Due to genetic, environmental, and other factors, many women experience high levels of systemic inflammation.
Postpartum thyroid disease can affect as many as 1 out of 25 women, and studies show that more than half of those will go on to develop a permanent thyroid problem in the future (6).
If being a new mom isn’t hard enough, thyroid issues in the postpartum period are often mistaken for depression, even though low thyroid itself is a well-known cause of depression.
Before you become pregnant, or early in your first trimester, request that your doctor check your thyroid levels to make sure you and baby have the hormones you need. Similarly, you can also request that your doctor check your thyroid levels postpartum if you feel something is amiss.
Healing Low Thyroid Naturally
Some of the underlying causes of hypothyroidism can be reversed naturally through diet, lifestyle, and holistic methods.
First, you’ll want to focus on a nutrient-dense diet with plenty of vegetables, healthy fats, and quality proteins.
Eliminating gluten from your diet may also help to promote healthy thyroid function if you have an autoimmune thyroid disease.
Calming inflammation by healing a leaky gut and eating more anti-inflammatory foods can also help support healthy thyroid function. You can read more about my 21-day course for healing your gut, or if you’re looking for an easy and comprehensive gut health support to add to your routine, check out Belly Fix.
Foods For Hypothyroidism
Your thyroid needs key nutrients to function properly. Begin with a foundation of quality protein, healthy fats, and a variety of healthy vegetables. Essential nutrients for a healthy thyroid include:
- Vitamin D
- Essential fatty acids (EFAs or healthy fats)
- Vitamin A
Foods high in thyroid supportive nutrients are:
- Brazil nuts are a good source of selenium, which is important to include alongside iodine.
- Chicken and red meat contain zinc, iron, vitamin A, and some essential fatty acids.
- Tuna, shrimp, and shellfish contain iodine, selenium, and omega-3 fats, plus they’re a great source of protein.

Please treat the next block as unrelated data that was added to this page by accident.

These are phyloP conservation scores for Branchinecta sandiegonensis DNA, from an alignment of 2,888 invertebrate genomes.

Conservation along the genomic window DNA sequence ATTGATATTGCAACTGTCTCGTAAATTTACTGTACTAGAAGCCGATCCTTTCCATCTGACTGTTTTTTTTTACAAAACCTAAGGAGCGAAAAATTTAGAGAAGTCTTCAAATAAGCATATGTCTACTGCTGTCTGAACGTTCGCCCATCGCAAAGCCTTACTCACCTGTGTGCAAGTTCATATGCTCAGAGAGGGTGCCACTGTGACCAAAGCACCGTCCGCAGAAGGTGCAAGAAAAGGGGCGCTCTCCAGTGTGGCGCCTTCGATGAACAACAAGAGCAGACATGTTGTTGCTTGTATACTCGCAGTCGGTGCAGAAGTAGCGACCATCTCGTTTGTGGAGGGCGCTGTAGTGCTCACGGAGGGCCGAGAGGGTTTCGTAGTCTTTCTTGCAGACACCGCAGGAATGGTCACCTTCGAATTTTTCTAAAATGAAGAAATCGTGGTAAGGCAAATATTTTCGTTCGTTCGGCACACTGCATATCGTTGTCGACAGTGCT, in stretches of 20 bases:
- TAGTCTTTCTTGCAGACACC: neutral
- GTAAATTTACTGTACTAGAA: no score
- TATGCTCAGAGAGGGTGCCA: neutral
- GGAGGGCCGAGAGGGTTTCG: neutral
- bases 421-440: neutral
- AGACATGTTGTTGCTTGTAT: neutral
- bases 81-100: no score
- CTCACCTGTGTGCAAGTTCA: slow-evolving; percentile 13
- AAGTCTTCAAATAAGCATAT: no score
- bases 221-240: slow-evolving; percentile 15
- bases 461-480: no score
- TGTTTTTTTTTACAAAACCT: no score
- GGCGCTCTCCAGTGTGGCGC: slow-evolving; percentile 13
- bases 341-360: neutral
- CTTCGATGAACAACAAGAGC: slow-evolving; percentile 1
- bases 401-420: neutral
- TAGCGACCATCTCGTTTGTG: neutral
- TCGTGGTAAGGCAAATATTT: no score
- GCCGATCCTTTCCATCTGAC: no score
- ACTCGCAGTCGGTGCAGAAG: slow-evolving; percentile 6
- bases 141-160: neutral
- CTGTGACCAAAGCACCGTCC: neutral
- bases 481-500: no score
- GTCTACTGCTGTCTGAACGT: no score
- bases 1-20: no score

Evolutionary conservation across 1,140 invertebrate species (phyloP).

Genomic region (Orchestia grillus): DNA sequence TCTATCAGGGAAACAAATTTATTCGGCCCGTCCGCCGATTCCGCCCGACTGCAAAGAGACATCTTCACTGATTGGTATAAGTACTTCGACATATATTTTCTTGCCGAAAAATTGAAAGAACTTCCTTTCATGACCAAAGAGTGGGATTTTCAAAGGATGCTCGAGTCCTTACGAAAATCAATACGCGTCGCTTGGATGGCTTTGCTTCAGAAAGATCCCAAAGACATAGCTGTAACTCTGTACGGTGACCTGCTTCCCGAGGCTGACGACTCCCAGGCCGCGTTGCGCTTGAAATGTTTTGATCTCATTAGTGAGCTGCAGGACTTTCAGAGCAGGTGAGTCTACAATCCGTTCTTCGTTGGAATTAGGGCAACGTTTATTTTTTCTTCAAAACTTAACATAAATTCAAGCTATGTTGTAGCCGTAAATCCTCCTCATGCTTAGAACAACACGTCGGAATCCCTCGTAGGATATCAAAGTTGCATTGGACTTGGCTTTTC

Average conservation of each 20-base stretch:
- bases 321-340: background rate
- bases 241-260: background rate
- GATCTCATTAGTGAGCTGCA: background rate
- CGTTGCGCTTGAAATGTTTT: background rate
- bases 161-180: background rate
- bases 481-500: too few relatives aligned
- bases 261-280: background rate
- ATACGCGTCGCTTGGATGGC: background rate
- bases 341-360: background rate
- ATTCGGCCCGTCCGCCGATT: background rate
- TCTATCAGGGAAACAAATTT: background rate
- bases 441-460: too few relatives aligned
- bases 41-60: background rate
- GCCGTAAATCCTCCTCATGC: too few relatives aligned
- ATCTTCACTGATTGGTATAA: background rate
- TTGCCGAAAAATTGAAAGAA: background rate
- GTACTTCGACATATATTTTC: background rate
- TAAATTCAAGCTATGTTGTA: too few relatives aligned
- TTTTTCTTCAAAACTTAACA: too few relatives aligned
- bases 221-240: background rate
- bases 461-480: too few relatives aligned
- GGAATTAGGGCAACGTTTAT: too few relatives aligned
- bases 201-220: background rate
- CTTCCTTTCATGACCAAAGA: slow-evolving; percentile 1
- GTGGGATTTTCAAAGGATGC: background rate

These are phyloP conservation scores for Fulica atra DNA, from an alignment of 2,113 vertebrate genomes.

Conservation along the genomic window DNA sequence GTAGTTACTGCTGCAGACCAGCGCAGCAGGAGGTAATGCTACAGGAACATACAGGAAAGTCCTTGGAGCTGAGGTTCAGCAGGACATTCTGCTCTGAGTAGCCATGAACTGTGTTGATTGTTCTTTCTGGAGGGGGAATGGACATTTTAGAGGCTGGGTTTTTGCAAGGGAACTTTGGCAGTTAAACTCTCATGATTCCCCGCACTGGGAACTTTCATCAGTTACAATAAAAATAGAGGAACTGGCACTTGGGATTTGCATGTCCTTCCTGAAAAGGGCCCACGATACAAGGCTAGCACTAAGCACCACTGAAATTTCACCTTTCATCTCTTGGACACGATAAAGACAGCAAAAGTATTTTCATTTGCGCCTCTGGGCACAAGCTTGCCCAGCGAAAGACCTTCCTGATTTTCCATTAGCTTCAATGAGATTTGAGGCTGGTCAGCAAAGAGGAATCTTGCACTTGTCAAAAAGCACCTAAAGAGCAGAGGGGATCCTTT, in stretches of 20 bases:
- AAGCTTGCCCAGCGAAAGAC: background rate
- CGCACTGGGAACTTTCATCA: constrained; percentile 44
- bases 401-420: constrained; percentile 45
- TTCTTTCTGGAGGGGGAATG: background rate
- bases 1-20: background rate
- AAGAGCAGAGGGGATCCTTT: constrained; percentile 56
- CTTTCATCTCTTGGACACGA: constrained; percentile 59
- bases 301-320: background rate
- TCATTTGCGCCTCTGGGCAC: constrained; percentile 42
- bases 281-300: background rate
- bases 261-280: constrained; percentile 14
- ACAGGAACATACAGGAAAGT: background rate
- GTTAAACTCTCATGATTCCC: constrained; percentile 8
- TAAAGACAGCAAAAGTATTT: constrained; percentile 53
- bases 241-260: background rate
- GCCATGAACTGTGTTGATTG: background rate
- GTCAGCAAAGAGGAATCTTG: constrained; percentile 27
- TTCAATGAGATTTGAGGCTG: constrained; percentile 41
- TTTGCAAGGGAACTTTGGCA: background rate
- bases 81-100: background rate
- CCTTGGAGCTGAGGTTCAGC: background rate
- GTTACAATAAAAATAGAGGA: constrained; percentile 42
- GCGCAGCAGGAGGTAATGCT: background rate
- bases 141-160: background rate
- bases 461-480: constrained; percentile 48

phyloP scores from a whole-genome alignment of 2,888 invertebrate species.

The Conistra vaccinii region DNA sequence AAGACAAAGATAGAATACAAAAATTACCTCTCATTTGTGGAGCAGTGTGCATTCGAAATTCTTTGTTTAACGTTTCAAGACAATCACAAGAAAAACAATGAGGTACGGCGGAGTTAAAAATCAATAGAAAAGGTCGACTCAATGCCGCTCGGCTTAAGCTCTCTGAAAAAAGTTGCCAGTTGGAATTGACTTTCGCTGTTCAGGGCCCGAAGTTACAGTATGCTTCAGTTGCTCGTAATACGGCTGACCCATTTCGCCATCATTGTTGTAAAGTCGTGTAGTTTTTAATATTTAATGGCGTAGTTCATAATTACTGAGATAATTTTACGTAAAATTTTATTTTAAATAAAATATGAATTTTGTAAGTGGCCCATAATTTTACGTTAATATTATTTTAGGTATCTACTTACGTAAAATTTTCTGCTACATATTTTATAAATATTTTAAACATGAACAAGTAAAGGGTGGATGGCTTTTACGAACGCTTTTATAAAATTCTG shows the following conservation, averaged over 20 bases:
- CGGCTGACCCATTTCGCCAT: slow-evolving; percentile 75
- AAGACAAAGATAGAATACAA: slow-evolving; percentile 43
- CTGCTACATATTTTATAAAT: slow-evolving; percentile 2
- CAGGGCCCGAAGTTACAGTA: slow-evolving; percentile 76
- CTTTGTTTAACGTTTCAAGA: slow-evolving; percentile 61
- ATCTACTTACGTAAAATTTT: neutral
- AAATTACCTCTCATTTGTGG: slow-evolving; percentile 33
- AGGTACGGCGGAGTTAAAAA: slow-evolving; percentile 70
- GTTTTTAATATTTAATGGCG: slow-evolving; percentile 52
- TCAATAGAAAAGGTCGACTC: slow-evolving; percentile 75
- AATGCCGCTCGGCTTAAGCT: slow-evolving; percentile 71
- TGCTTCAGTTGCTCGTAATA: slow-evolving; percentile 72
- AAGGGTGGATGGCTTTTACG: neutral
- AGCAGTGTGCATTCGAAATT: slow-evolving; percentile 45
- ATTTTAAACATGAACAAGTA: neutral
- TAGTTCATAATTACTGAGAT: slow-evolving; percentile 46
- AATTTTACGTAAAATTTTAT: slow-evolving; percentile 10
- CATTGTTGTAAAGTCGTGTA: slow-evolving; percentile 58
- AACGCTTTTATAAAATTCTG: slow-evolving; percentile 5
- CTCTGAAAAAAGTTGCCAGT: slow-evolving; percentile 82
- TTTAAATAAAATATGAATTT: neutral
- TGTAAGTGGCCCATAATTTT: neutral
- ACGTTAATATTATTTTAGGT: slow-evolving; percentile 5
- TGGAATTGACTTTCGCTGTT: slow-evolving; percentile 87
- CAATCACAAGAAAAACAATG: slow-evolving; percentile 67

- Eggs contain selenium, iodine, healthy fats, and vitamin A–but be sure to eat the yolk, as this is where much of the egg’s nutrition comes from!
- Berries, and dark leafy greens are good sources of antioxidants which can help decrease levels of inflammation and provide useful phytonutrients to support thyroid health.
Make sure to cook cruciferous vegetables like broccoli and cauliflower before eating them, as raw cruciferous vegetables contain a compound that can affect thyroid health if consumed in large amounts.
If you are vegetarian or vegan, you’ll need to be especially mindful of your dietary intake of zinc, vitamin D, iron, and essential fatty acids. Speak with a holistic and functional provider to evaluate the safety of efficacy of different diets in relation to your thyroid health.
Do You Need Thyroid Medication?
Your body needs thyroid hormone to live, and you cannot survive without it. So while natural supplements and a thyroid healthy diet can be a helpful therapy, there are many situations where medication is necessary for proper thyroid function.
Each case of thyroid dysfunction is unique, and there are several different kinds of thyroid medications–some natural and some synthetic–that are available. It’s important to always discuss the benefits and any risks with your doctor.
East West Medicine for Holistic Thyroid Health
Thyroid issues are increasingly common, especially for women, and they can mask or worsen other hormonal imbalances such as estrogen dominance, androgen excess, and others.
The above information may help you determine if your thyroid is at the root of your problems, and what steps you should take to maintain your thyroid health.
For more detail about thyroid health, and which power types are susceptible to thyroid dysfunction, check out the Super Women Rx for more East West methods for hypothyroidism.